The Darkest Ages

[Lecky's History of European Morals was one of MT's favorite books. According to Albert Bigelow Paine, he first read it in 1873. It was a minor source for Huck Finn, and a major source for The Prince and the Pauper. Along with Lecky's History of England in the Eighteenth Century, it was an important influence on Connecticut Yankee. As Harold Aspiz pointed out, MT made use of both Lecky's facts and Lecky's ideas. The first excerpt below reflects the way MT depended on Lecky for historical facts. It is the passage MT is referring to in the note at the end of CHAPTER XXII when he says: "All the details concerning the hermits, in this chapter, are from Lecky, but greatly modified." (One modification, of course, was the way MT moved Lecky's ascetics from the deserts of Egypt to Arthurian England. By clicking on the link icon, you can put Lecky's and MT's prose side-by-side, and see how else he modified the source.) One specific fact in this selection -- about the drying up of a well -- also supplied MT with the idea for Hank's "miracle" at the Valley of Holiness.

[In addition, MT was deeply attracted to Lecky's ideas about the past, progress and the human race. The second excerpt below begins with a brief passage in which Lecky defines what he means by a "natural history" of morals, then gives a longer example of the way Lecky's study depicts the development of society across the centuries. Calling the seventh century in which Connecticut Yankee is set "the darkest period of the dark ages," Lecky repeatedly condemns the "superstitious torpor" and "blind credulity" of medieval religion. MT agreed enthusiastically with Lecky's attack. For example, when Lecky contrasted the Roman ideals of "self reliance" and "independence" with the "cardinal or rudimentary virtues in the Christian character" -- "humility, obedience, gentleness, patience, resignation" -- MT wrote in the margin of his copy of European Morals, "Christianity then did not raise up the slave, but degraded all conditions of men to the slave's level." He then has his Connecticut Yankee say that "an Established Church is an established slave pen."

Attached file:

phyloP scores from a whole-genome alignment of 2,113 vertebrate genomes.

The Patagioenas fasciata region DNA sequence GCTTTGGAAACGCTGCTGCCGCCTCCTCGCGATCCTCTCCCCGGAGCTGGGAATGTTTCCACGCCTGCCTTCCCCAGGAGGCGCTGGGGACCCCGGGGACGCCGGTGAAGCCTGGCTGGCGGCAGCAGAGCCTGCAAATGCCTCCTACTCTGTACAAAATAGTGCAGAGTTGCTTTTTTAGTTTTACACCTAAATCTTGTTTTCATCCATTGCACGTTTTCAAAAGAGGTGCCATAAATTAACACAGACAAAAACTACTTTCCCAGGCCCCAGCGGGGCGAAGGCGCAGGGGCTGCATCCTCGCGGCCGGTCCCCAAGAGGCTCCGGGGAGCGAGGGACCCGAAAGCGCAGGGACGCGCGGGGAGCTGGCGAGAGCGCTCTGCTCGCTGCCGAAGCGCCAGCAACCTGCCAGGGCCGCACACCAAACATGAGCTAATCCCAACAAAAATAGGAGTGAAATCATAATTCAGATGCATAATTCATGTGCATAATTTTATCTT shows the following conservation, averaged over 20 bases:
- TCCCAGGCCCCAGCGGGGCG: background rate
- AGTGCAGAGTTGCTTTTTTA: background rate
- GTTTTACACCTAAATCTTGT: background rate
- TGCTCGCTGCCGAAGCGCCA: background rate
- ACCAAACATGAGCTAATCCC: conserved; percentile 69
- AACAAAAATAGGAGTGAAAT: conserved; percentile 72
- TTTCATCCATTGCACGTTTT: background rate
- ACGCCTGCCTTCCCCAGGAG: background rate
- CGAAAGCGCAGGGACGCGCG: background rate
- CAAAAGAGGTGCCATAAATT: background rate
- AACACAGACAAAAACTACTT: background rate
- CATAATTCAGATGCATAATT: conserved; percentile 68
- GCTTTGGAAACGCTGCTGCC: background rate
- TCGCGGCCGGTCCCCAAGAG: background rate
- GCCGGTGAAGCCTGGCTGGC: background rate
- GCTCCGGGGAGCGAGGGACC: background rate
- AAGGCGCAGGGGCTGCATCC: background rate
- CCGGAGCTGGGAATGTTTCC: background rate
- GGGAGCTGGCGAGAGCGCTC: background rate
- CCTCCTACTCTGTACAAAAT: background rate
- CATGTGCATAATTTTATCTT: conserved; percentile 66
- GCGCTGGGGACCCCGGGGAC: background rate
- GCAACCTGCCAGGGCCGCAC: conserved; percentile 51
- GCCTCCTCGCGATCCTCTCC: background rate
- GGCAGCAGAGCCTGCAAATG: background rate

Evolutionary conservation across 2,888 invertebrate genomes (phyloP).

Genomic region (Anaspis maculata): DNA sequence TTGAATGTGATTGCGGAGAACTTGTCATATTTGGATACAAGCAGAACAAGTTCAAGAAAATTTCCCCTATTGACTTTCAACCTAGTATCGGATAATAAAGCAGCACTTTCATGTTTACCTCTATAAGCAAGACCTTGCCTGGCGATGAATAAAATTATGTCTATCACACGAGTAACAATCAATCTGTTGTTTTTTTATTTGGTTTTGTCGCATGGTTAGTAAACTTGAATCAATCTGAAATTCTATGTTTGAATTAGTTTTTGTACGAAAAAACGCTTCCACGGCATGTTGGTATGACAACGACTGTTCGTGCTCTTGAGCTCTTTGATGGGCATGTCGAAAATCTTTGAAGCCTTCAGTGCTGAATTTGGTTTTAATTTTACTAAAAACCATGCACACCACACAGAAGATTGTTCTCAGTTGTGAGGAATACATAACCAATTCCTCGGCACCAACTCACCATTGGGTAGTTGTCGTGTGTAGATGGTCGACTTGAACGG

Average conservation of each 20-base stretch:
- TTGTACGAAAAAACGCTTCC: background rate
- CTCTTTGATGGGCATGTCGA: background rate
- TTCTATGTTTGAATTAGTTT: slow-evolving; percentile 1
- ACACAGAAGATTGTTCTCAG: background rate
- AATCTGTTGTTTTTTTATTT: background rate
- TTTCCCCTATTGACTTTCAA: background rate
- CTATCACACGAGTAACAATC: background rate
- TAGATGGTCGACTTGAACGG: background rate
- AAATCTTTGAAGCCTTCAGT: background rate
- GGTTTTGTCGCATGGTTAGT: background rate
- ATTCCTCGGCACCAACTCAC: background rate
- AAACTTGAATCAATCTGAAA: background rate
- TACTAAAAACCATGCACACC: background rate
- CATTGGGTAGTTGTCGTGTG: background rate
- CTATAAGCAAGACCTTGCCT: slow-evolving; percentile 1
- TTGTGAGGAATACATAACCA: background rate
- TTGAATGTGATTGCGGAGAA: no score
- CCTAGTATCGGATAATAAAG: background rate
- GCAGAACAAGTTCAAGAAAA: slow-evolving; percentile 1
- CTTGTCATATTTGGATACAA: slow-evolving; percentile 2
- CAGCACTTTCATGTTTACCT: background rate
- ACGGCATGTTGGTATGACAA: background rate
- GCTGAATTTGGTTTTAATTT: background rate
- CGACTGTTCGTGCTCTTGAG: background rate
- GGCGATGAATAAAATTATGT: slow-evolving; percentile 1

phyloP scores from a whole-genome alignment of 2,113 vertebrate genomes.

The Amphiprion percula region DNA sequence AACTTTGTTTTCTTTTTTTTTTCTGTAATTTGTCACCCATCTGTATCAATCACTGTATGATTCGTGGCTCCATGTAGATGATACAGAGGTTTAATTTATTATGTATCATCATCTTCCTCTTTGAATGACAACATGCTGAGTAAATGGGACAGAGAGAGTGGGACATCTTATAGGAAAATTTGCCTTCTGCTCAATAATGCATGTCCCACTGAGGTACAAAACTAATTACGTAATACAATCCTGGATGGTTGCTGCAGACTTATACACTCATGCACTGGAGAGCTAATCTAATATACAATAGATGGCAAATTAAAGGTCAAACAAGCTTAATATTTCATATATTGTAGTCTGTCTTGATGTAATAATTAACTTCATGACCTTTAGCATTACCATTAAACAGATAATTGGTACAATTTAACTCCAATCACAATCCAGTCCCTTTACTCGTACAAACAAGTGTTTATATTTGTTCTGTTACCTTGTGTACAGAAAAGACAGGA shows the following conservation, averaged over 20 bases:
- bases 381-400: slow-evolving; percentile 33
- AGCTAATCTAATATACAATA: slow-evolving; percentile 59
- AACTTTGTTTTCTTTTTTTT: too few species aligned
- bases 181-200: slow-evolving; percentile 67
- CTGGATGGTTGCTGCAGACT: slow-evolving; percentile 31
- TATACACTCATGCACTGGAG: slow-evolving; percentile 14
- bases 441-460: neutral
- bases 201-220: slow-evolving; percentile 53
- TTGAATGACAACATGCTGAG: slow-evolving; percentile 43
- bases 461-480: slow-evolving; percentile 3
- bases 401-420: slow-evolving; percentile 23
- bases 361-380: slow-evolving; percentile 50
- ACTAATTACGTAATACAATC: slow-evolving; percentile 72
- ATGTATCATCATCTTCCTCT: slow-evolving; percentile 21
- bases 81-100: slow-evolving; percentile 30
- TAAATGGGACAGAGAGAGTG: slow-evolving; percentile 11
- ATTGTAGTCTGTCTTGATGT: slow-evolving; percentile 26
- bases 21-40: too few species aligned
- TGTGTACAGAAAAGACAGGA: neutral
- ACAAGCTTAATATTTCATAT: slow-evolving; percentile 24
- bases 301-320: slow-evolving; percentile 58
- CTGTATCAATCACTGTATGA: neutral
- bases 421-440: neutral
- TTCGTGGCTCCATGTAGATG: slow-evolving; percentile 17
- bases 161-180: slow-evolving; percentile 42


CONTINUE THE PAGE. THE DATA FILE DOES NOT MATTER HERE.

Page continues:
[For Lecky, the great agent of change is capitalism -- or, as he calls it, the "industrial spirit." Much of his book (like Connecticut Yankee) defines the differences between a benighted past and an enlightened present, though there is room for ambivalence in his account. The passage excerpted here, for example, discusses what is gained and lost when the medieval habit of reverence is replaced by modern, scientific, democratic skepticism and self-reliance. Although Hank Morgan of course remains a devout believer in the values he brings with him from modern America, by the end of his "Tale of the Lost Land" some readers find themselves, like Lecky, thinking about losses as well as gains.]

From History of European Morals from Augustus to Charlemagne,
by William Edward Hartpole Lecky
(New York: D. Appleton and Company, 1869)

from Volume II, Chapter 4
The Saints of the Desert